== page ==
It’s Wednesday, and Boba Fett is trudging across the desert again.

That’s just what he does at this point. The Book of Boba Fett is four episodes and about three hours old, and if I had to take a guess, I’d say that at least 20 minutes of that is just straight-up desert trudging. In Episode 4, “The Gathering Storm,” he trudges through a lengthy flashback, part of the ongoing explanation of how he went from seemingly dead at the bottom of the Sarlacc pit in Return of the Jedi to alive and the star of his own TV show.

As he lumbers through the sands of Tatooine, he keeps tabs on Jabba the Hutt’s palace, hoping to find a way to sneak inside and steal back his Firespray Gunship. Then Boba encounters another survivor: Master assassin Fennec Shand, who he nurses back to health. Together, the sneak into Jabba’s palace, retrieve Boba’s ship, strike back at the space biker gang that killed Boba’s adopted tribe of Tusken Raiders, and then search the bottom of the aforementioned Sarlacc pit for Boba Fett’s lost armor.

This was not the smartest place to look for that armor, and not just because we saw Boba Fett escape the Sarlacc while still wearing it in The Book of Boba Fett premiere. (I guess he was in so much pain that he forgot that how he escaped? Regardless, it’s like the old expression, throw me in the Sarlacc pit once, shame on you; jump into the Sarlacc pit a second time, shame on me.) Mostly it seems like Boba Fett goes back to the Sarlacc pit because everyone remembers it from Return of the Jedi and doing so will trigger the pleasure centers of the brain dedicated to nostalgia.

The Book of Boba Fett
Lucasfilm Ltd.

There’s been a lot of that on The Book of Boba Fett. If 20 minutes of it so far has been desert trudging, then at least another 100 minutes has been flashbacks to pointless backstory. Meanwhile, in the handful of scenes in the present, Boba Fett — Star Wars’ most notorious bounty hunter — acts nothing like the guy from The Empire Strikes Back and Return of the Jedi.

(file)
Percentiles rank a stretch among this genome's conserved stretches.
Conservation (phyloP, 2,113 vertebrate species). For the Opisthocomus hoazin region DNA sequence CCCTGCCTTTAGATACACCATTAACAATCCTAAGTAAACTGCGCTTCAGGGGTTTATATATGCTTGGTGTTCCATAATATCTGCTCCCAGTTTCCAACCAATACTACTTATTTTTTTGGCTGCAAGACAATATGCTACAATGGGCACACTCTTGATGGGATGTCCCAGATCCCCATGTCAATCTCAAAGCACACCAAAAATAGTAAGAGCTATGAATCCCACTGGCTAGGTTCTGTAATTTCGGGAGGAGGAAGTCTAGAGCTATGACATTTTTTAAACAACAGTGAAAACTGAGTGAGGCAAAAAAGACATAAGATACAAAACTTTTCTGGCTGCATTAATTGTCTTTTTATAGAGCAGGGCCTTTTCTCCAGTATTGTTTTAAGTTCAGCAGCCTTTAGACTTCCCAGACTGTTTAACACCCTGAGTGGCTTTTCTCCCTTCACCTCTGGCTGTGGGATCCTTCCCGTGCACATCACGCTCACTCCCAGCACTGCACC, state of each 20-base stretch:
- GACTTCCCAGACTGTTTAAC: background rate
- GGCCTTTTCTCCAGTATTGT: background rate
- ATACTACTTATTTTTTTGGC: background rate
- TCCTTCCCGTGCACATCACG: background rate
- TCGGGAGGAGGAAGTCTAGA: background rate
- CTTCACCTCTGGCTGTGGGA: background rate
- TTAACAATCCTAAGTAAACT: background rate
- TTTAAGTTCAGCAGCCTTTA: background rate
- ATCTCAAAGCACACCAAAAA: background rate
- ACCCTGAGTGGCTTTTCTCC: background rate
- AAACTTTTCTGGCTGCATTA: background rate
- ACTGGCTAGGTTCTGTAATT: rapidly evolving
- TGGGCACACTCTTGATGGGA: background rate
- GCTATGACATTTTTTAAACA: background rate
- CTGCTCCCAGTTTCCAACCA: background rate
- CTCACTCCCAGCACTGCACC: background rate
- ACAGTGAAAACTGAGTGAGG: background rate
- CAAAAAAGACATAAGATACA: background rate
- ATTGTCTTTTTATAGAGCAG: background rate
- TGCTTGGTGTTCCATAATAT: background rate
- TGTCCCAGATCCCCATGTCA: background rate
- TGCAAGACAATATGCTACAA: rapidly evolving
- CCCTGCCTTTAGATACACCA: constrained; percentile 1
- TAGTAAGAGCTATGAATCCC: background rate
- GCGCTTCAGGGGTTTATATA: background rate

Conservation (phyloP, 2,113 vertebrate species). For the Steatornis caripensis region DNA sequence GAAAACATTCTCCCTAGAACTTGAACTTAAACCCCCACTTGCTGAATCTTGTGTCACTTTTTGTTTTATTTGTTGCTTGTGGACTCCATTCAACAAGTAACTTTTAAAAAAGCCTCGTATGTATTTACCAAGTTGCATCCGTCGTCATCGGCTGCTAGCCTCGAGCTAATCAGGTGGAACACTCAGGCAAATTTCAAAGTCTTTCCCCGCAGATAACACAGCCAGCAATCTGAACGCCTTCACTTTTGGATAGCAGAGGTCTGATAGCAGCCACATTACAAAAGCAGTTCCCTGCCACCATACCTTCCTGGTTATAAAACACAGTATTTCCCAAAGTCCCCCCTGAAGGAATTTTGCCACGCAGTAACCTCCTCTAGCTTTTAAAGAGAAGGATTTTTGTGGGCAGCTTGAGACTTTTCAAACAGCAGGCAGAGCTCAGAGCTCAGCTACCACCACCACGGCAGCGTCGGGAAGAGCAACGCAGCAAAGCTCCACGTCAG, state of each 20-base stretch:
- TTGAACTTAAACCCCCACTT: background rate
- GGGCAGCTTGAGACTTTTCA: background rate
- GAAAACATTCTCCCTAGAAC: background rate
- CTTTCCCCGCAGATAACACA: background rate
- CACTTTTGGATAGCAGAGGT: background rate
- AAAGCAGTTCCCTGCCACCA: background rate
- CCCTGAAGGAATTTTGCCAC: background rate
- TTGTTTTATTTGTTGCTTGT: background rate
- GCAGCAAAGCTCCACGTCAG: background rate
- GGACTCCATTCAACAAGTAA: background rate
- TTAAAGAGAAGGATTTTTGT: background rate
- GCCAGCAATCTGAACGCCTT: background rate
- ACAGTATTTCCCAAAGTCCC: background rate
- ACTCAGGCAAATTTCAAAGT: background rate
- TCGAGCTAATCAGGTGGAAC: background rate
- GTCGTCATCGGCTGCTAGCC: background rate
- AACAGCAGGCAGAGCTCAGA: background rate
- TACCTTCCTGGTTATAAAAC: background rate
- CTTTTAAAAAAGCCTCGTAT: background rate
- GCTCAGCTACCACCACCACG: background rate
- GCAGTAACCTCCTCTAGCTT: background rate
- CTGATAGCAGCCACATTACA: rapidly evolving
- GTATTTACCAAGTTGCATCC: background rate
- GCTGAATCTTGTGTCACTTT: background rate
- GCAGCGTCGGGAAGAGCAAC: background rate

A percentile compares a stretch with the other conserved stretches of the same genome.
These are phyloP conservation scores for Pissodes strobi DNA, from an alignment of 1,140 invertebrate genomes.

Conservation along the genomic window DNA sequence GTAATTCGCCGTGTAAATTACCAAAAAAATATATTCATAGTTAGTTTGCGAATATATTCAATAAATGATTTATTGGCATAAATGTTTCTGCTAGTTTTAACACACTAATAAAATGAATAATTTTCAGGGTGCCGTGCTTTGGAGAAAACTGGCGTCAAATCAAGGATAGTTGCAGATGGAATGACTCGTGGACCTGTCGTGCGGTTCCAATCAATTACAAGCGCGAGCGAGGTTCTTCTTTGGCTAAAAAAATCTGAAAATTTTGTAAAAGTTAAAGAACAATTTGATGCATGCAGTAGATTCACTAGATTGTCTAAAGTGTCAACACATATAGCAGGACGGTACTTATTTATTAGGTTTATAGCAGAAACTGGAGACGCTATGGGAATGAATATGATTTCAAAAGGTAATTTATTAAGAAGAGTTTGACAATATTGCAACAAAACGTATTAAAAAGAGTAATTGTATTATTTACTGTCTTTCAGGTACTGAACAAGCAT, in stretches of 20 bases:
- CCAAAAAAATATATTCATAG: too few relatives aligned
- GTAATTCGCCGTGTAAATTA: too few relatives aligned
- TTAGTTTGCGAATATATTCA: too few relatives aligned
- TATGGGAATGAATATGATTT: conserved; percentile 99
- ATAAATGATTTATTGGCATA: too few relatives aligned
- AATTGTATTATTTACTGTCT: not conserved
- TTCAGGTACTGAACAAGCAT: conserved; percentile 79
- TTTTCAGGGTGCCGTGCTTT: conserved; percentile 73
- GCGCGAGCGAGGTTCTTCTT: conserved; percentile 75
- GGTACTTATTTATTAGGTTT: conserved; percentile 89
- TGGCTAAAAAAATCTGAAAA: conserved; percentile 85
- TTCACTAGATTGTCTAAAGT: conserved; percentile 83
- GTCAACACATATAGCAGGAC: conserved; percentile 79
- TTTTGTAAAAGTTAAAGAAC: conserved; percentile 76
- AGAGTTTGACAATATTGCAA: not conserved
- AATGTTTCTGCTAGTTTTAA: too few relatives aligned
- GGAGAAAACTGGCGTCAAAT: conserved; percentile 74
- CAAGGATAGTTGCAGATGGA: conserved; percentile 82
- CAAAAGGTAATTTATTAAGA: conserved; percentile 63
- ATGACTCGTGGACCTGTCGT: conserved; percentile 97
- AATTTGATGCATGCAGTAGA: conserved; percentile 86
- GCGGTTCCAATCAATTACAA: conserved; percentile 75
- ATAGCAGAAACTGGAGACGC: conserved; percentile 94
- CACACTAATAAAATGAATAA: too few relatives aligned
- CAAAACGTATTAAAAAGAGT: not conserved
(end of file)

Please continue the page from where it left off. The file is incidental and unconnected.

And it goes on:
Instead of a ruthless killer for hire, he behaves like a benevolent diplomat. Instead of stalking his prey with missiles and flamethrowers, he nuzzles with rancors and banthas like some kind of intergalactic Jack Hanna. Instead of slaughtering his enemies, he tries to negotiate with them. Instead of conquering Tatooine, he gets his butt kicked repeatedly by his underworld competition. He gets so thoroughly defeated on multiple occasions that he has to spend huge chunks of time healing his injuries in a tank, which the show uses as its excuse to segue into those arduous flashbacks. Describing the show’s pacing as glacial would be an insult to the majesty and wonder of glaciers.

Finally at the end of this week’s flashback — which takes up about 33 minutes of an episode that runs 44 minutes before credits — we get a scene that sheds some light on Boba Fett’s massive change of heart. His near-death experience, coupled with his time with the Tuskens, made Boba decide it was time to give up the bounty hunting game. Rather than work for ruthless, thoughtless criminals, he wants to be the one in charge. That’s why he’s taken over Jabba’s empire; that’s why he wants to control it more wisely and less violently than Jabba did.